'Not in my back yard, not in my front yard, not even past the school gates," is the reaction of the Catholic Church to the State's draft curriculum designed to teach children about different religious beliefs and ethics in the new diverse Ireland.
Descriptions such as "unworkable", "secular" and "confusing for children" pepper many of the written responses to the draft drawn up by the National Council for Curriculum and Assessment (NCCA) at the request of the Department of Education.
"In its current form, it would be impossible to implement in Catholic schools under my patronage," wrote Bishop Alphonsus Cullinan of the Waterford and Lismore diocese, while Bishop Denis Nulty, patron of 164 schools in the Kildare and Leighlin diocese, claimed it represented a threat to the ethos of Catholic schools.
The same diocese's religious adviser, Maeve Mahon, went further saying "the secular, post-modern, pluralist worldview underpinning the NCCA proposal is completely at odds with that of the Catholic-Christian worldview". Her colleagues in the Dublin Archdiocese, Breda Holmes, Helen Leacy and Maureen Matthews SP, said the proposed curriculum is unnecessary and in direct conflict with the philosophy of religious education in Catholic primary schools: "Teachers would find themselves delivering mixed messages."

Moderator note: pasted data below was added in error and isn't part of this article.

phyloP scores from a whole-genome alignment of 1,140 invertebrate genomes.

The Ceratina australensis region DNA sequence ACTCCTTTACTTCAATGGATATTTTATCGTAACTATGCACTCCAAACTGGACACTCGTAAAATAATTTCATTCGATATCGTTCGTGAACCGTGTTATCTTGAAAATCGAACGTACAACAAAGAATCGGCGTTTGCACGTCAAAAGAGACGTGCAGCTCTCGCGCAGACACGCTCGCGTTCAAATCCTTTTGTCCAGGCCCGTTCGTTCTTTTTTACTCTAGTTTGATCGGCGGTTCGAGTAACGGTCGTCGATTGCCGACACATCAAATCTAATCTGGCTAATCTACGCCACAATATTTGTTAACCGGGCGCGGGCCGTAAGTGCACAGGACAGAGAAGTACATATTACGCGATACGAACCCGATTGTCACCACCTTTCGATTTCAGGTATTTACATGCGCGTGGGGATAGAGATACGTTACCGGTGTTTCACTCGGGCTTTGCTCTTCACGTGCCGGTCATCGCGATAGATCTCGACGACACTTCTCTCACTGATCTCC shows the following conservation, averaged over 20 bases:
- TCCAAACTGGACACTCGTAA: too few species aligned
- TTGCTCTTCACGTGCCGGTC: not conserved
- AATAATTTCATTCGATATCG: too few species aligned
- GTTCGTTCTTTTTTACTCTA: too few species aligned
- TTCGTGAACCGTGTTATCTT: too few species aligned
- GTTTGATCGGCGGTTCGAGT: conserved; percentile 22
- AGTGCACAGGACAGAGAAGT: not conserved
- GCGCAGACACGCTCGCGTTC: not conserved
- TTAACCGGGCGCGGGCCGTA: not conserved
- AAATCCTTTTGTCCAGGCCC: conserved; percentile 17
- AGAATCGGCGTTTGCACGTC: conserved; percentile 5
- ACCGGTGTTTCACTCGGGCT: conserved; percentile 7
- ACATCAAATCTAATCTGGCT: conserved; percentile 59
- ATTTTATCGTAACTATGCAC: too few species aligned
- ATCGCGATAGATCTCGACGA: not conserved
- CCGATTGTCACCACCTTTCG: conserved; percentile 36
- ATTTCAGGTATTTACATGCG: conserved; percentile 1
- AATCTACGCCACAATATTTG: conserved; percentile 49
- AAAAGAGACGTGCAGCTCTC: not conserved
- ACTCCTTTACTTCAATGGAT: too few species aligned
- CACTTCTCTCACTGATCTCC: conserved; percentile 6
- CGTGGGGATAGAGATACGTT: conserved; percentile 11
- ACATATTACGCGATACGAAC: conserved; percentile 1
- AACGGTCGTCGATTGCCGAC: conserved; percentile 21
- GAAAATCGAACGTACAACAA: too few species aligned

This is the view also of the Catholic Primary School Management Association, while the Association of Trustees of Catholic Schools describes the draft as a seriously flawed model and suggests it may be unconstitutional: "We cannot recommend to the parents of children in our schools that they would support this planned programme and as representatives of the trustees of the said schools we have no choice but to reasonably object to same."
As well as 174 written submissions, the NCCA received 2,255 responses to an online questionnaire, many of which were very positive. However, the questionnaire was itself the subject of attack.
The strongest comments came from a group of theologians and educators in Mary Immaculate College of Education, Limerick, who claim it was not a genuine and impartial search for knowledge. They said: "It functions merely as a part of a political strategy. Therefore, it does not provide any basis whatsoever for substantiating claims in regard to need or demand for this type of programme."
They don't identify who is behind this supposed political strategy. But they conclude that there are good reasons to believe that the NCCA's version of pluralism "amounts to an agnostic or strongly secular approach to religious truth claims".
The same Limerick academics provided much of the intellectual firepower for the Church's response to the report from the Forum on Pluralism and Patronage four years ago. One of them, Dr Rik Van Nieuwenhove, said at the time that the Forum recommendations would destroy the Catholic ethos in schools and were effectively a recipe for the utter secularisation of Ireland. The Forum had recommended divesting some Church-linked schools and handing them over for other patrons - fewer than a dozen have been divested so far.